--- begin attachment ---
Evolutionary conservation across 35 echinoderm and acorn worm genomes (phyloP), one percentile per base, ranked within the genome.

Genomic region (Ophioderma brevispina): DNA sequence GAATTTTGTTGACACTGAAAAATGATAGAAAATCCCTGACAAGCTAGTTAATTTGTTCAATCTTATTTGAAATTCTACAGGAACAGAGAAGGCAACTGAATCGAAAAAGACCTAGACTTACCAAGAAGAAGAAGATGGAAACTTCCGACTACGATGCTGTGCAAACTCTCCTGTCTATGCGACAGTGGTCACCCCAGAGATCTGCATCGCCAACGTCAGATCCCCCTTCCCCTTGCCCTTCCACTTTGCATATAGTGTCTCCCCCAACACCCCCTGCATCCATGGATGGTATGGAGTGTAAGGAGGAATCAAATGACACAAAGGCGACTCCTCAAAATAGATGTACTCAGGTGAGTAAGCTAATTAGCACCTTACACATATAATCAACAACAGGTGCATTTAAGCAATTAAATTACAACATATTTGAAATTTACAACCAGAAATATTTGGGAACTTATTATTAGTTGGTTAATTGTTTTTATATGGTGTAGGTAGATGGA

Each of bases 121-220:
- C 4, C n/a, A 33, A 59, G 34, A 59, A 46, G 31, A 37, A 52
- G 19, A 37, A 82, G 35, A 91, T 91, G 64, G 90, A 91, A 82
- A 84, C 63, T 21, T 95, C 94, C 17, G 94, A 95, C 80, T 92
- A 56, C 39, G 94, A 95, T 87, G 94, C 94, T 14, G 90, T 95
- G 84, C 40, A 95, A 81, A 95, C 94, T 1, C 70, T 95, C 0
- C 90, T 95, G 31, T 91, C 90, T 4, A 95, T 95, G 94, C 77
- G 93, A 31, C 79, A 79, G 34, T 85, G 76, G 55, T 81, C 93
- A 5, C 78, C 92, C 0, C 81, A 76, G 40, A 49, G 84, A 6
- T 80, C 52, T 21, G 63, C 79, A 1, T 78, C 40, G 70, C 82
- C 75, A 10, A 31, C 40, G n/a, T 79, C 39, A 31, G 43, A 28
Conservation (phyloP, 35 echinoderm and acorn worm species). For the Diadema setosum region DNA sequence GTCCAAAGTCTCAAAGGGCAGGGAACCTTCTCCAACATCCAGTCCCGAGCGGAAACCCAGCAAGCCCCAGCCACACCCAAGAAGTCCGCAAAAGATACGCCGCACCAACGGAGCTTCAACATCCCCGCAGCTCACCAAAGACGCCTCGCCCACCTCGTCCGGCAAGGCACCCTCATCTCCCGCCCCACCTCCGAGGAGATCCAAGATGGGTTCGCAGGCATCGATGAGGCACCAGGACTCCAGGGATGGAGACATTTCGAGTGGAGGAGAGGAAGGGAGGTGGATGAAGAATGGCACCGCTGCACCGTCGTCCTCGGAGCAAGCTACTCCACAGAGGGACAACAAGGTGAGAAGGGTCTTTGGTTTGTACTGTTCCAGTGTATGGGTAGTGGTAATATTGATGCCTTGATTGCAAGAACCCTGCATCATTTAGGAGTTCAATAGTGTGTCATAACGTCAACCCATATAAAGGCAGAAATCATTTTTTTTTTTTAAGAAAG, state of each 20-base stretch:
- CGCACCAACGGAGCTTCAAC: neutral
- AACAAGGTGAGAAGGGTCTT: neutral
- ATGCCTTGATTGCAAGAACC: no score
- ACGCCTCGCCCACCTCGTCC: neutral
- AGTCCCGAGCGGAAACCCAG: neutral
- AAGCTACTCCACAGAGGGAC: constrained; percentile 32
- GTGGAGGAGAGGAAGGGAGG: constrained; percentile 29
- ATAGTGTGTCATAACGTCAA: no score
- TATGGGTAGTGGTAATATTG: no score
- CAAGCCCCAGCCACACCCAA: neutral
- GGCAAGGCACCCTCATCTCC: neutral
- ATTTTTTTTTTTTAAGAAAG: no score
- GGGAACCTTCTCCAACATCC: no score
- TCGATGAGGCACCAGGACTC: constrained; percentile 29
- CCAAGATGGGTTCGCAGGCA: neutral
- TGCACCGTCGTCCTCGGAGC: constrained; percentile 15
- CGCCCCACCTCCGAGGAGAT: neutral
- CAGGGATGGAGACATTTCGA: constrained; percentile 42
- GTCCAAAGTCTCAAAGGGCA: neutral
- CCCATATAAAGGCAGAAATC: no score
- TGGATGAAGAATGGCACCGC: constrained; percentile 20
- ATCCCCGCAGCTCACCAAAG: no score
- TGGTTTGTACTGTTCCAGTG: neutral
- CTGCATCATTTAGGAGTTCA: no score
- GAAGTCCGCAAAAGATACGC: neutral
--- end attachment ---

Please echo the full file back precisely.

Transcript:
Evolutionary conservation across 35 echinoderm and acorn worm genomes (phyloP), one percentile per base, ranked within the genome.

Genomic region (Ophioderma brevispina): DNA sequence GAATTTTGTTGACACTGAAAAATGATAGAAAATCCCTGACAAGCTAGTTAATTTGTTCAATCTTATTTGAAATTCTACAGGAACAGAGAAGGCAACTGAATCGAAAAAGACCTAGACTTACCAAGAAGAAGAAGATGGAAACTTCCGACTACGATGCTGTGCAAACTCTCCTGTCTATGCGACAGTGGTCACCCCAGAGATCTGCATCGCCAACGTCAGATCCCCCTTCCCCTTGCCCTTCCACTTTGCATATAGTGTCTCCCCCAACACCCCCTGCATCCATGGATGGTATGGAGTGTAAGGAGGAATCAAATGACACAAAGGCGACTCCTCAAAATAGATGTACTCAGGTGAGTAAGCTAATTAGCACCTTACACATATAATCAACAACAGGTGCATTTAAGCAATTAAATTACAACATATTTGAAATTTACAACCAGAAATATTTGGGAACTTATTATTAGTTGGTTAATTGTTTTTATATGGTGTAGGTAGATGGA

Each of bases 121-220:
- C 4, C n/a, A 33, A 59, G 34, A 59, A 46, G 31, A 37, A 52
- G 19, A 37, A 82, G 35, A 91, T 91, G 64, G 90, A 91, A 82
- A 84, C 63, T 21, T 95, C 94, C 17, G 94, A 95, C 80, T 92
- A 56, C 39, G 94, A 95, T 87, G 94, C 94, T 14, G 90, T 95
- G 84, C 40, A 95, A 81, A 95, C 94, T 1, C 70, T 95, C 0
- C 90, T 95, G 31, T 91, C 90, T 4, A 95, T 95, G 94, C 77
- G 93, A 31, C 79, A 79, G 34, T 85, G 76, G 55, T 81, C 93
- A 5, C 78, C 92, C 0, C 81, A 76, G 40, A 49, G 84, A 6
- T 80, C 52, T 21, G 63, C 79, A 1, T 78, C 40, G 70, C 82
- C 75, A 10, A 31, C 40, G n/a, T 79, C 39, A 31, G 43, A 28
Conservation (phyloP, 35 echinoderm and acorn worm species). For the Diadema setosum region DNA sequence GTCCAAAGTCTCAAAGGGCAGGGAACCTTCTCCAACATCCAGTCCCGAGCGGAAACCCAGCAAGCCCCAGCCACACCCAAGAAGTCCGCAAAAGATACGCCGCACCAACGGAGCTTCAACATCCCCGCAGCTCACCAAAGACGCCTCGCCCACCTCGTCCGGCAAGGCACCCTCATCTCCCGCCCCACCTCCGAGGAGATCCAAGATGGGTTCGCAGGCATCGATGAGGCACCAGGACTCCAGGGATGGAGACATTTCGAGTGGAGGAGAGGAAGGGAGGTGGATGAAGAATGGCACCGCTGCACCGTCGTCCTCGGAGCAAGCTACTCCACAGAGGGACAACAAGGTGAGAAGGGTCTTTGGTTTGTACTGTTCCAGTGTATGGGTAGTGGTAATATTGATGCCTTGATTGCAAGAACCCTGCATCATTTAGGAGTTCAATAGTGTGTCATAACGTCAACCCATATAAAGGCAGAAATCATTTTTTTTTTTTAAGAAAG, state of each 20-base stretch:
- CGCACCAACGGAGCTTCAAC: neutral
- AACAAGGTGAGAAGGGTCTT: neutral
- ATGCCTTGATTGCAAGAACC: no score
- ACGCCTCGCCCACCTCGTCC: neutral
- AGTCCCGAGCGGAAACCCAG: neutral
- AAGCTACTCCACAGAGGGAC: constrained; percentile 32
- GTGGAGGAGAGGAAGGGAGG: constrained; percentile 29
- ATAGTGTGTCATAACGTCAA: no score
- TATGGGTAGTGGTAATATTG: no score
- CAAGCCCCAGCCACACCCAA: neutral
- GGCAAGGCACCCTCATCTCC: neutral
- ATTTTTTTTTTTTAAGAAAG: no score
- GGGAACCTTCTCCAACATCC: no score
- TCGATGAGGCACCAGGACTC: constrained; percentile 29
- CCAAGATGGGTTCGCAGGCA: neutral
- TGCACCGTCGTCCTCGGAGC: constrained; percentile 15
- CGCCCCACCTCCGAGGAGAT: neutral
- CAGGGATGGAGACATTTCGA: constrained; percentile 42
- GTCCAAAGTCTCAAAGGGCA: neutral
- CCCATATAAAGGCAGAAATC: no score
- TGGATGAAGAATGGCACCGC: constrained; percentile 20
- ATCCCCGCAGCTCACCAAAG: no score
- TGGTTTGTACTGTTCCAGTG: neutral
- CTGCATCATTTAGGAGTTCA: no score
- GAAGTCCGCAAAAGATACGC: neutral